Two years after delivery, I could have bought a second Morgan for what I’d spent on maintenance. Oh wait, I did. Why? Because I didn’t want to wait for the first one to get fixed. Insanity, but that’s how long it was going to take, because it had to go back to the U.K. for frame upgrades. Or something. Maybe it needed new wood? Who knows? I was too busy lying to myself (and everyone else) about my running costs.
Was it worth it? Yes.
Why spend — and suffer — so much? Because the Morgan 3-wheeler is the greatest driving experience of all time. The Morgan is “better” than almost every press car I’ve ever driven, and everything the Classic Car Club has ever had. And that includes McLarens, Ferraris, Porches, etc.. I couldn’t bear to live without it. It fills a need in my life nothing else can. Not my E39 M5. Not my 1987 Targa. Not my SM.
Yes. I still own the SM, but that’s another story, if not a book.
The Morgan is so good when it runs — and so expensive and difficult to fix when it doesn’t — that it’s right up there with the Espada.
The Morgan wasn’t a vaccine, but cancer itself, with a wood frame.
I absolutely love it. Am I lying? I don’t even know any more, but I DO know that there must be another way. There must be a cure. Someone must make something that ticks all the Fourth Car boxes without breaking the bank.
ANOTHER VACCINE ARRIVES
Which brings us to the Vanderhall Laguna, brainchild of some crazy Americans from Utah. The Vanderhall story, like the Morgan story, is really of little importance. Nor are the specs. The Vanderhall Laguna, like all exotics and vintage cars, cannot be justified or judged by any quantitative standards.
The Laguna follows in the wonderful tradition of pointless three wheelers like the Morgan, Can-Am, T-Rex and Polaris Slingshot. They are all dangerous, questionably-engineered exercises in vanity and the evasion of safety laws — all in the pursuit of undistilled driving pleasure.
Compare any two or more to each other? They all lose.
Compare any three-wheeler to a car? The three-wheeler always wins.
The cowards and Communists supporting The War on Driving think anything with a motor is no more than Transportation. WRONG. Vehicles aren’t merely Transportation. They are TRANSFORMATION. Transportation is physical. Transportation is A2B, forced on us in time and space. Transportation is slavery. Transformation is emotional. Transformation is essential to the human condition. Transformation is A2A. It is freedom undistilled. It is the purest projection of the self, in motion.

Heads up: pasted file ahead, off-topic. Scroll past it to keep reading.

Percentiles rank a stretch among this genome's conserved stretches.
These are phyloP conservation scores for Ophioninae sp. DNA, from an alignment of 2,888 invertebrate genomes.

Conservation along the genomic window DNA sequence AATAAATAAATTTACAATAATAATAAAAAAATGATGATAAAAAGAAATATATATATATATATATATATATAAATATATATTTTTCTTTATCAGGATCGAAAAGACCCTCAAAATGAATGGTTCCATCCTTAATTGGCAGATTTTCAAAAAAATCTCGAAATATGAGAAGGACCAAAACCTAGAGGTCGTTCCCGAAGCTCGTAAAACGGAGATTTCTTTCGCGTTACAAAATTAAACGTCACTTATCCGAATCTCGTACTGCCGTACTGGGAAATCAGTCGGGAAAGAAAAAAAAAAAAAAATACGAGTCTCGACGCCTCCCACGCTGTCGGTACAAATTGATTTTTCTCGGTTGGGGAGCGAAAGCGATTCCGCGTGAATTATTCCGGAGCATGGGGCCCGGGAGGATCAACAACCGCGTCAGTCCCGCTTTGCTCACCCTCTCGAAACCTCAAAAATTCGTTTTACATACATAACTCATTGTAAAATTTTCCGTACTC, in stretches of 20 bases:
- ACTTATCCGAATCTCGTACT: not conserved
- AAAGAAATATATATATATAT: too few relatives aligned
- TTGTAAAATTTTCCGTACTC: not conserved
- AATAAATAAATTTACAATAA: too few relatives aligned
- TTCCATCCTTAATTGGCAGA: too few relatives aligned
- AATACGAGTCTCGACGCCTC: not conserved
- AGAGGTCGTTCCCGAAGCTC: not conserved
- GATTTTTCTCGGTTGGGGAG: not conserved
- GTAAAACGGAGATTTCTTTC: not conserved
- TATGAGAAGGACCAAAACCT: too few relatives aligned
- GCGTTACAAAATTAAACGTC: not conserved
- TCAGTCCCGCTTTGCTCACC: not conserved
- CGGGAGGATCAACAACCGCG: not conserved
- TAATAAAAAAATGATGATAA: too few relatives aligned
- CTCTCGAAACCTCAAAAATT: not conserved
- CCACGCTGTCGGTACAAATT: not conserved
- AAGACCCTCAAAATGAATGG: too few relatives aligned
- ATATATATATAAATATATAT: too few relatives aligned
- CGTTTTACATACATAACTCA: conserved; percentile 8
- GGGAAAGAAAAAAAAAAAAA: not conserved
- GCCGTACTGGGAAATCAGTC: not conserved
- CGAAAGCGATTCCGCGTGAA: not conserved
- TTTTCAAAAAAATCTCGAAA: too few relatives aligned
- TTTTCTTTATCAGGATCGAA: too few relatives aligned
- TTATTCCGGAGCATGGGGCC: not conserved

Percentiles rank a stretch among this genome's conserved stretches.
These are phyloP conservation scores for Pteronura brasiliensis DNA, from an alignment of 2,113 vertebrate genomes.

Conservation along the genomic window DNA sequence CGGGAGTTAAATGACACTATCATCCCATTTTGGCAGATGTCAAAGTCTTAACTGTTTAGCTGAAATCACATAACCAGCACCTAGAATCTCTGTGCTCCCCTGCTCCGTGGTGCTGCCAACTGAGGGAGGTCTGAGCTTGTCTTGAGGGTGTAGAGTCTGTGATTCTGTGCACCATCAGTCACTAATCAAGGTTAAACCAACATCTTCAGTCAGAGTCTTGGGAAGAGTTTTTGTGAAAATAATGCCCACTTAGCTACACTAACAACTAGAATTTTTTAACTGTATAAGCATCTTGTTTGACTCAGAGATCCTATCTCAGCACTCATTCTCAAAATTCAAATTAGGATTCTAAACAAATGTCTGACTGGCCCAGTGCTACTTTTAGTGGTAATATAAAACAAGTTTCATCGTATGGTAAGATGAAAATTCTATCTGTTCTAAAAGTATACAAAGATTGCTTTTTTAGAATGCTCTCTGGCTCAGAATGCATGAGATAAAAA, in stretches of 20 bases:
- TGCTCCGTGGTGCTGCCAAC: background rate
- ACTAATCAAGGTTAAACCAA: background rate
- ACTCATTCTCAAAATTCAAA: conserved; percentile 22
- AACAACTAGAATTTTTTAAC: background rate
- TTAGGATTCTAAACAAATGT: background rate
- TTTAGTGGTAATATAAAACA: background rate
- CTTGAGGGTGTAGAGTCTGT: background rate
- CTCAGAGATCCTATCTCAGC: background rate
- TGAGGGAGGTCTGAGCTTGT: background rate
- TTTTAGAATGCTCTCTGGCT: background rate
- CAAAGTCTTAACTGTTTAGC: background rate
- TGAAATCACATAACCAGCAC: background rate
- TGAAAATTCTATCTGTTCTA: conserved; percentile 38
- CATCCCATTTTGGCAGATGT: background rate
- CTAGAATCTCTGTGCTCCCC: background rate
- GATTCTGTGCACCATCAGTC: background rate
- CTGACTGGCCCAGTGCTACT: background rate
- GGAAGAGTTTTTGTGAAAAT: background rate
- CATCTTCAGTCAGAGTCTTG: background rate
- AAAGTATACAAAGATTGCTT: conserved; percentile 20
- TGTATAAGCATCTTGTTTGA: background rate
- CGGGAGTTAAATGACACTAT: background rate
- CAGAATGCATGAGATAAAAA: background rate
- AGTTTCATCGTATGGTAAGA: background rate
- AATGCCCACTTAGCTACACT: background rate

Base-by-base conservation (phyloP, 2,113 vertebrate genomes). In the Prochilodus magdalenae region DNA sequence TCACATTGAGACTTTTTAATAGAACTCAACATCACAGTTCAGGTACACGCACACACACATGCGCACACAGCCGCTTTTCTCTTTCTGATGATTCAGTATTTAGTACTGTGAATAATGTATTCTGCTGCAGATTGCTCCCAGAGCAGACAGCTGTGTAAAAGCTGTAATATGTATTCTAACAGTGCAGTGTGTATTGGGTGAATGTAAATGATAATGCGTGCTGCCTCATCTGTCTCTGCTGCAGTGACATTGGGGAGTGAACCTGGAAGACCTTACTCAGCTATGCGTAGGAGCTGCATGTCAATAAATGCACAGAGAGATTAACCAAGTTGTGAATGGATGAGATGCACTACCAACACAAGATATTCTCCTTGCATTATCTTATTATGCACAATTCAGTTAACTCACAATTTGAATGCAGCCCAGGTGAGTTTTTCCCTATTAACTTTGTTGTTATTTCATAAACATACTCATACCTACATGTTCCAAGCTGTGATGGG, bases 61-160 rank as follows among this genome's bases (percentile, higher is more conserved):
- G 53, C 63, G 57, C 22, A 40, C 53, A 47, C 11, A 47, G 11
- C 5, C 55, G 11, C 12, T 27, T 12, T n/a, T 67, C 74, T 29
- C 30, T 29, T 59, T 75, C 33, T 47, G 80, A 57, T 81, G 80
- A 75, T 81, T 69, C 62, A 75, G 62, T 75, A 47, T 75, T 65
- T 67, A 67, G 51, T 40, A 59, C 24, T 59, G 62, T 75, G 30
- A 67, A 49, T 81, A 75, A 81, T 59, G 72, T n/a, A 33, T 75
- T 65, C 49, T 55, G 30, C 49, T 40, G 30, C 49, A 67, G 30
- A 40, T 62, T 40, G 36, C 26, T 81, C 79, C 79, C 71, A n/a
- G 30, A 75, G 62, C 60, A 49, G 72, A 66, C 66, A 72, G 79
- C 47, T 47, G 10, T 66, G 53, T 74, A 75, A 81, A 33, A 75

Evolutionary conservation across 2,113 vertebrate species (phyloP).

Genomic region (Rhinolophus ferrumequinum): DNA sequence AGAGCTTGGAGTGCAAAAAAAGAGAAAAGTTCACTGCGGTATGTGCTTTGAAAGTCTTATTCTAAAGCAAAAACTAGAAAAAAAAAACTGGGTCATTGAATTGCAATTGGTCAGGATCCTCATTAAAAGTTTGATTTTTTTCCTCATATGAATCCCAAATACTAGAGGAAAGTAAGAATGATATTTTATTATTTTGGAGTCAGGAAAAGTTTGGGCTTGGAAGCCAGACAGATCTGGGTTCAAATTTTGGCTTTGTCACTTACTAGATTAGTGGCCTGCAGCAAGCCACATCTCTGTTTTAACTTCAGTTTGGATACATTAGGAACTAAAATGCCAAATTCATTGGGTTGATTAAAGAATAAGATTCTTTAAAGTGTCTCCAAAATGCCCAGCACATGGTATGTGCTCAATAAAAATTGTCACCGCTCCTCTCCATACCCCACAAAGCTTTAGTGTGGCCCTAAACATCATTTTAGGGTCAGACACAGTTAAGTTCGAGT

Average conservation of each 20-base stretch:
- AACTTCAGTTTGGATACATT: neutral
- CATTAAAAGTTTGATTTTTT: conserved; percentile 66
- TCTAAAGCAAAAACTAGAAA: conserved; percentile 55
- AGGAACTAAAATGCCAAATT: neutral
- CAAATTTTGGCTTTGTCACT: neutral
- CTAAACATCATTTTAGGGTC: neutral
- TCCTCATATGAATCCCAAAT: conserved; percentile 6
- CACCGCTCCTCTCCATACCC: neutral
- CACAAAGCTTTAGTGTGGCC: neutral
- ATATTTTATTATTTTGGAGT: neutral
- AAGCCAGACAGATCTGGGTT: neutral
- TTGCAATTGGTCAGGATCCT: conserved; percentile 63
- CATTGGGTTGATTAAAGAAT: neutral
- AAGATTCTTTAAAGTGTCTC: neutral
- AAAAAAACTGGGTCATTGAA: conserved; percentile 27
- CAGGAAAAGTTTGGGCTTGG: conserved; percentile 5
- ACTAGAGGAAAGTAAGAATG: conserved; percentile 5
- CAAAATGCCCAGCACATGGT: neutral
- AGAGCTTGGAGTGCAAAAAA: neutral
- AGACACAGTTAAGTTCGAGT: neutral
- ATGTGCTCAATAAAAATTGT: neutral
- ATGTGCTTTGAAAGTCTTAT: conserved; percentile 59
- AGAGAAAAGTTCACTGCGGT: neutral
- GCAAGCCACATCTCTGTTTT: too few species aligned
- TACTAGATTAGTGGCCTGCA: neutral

And there is no purer vehicular form of transformation than a three-wheeler.
Ever play World of Warcraft? Every three-wheeler is an exercise in unbalanced MMO character creation. Remember that guy in your WoW group who was only good at one thing? Pick your poison. The Polaris Slingshot? Cheap, but looks/feels/sounds it. Handling? Pretty good, for a trike. Way better than my Morgan. Experientially? The Slingshot feels like riding a badly maintained chainsaw. I won’t repeat how many ways my Morgan is quantitatively awful, but experientially it is superior to a Veyron. Hyperbole? Nope. I’ve driven a Veyron. Have you? Winner: Morgan.
What about the Can-Am Spyder? I suppose it’s “better” than my Morgan in some way, but that doesn’t matter when looking at it makes you as sick as those gagging when you drive by. A T-Rex? Probably the best of the lot, but not for me. I want classic style, but who cares what I think? I feel closer to all the guys on Slingshots, Can-Ams and T-Rex’s than the majority of Porsche owners.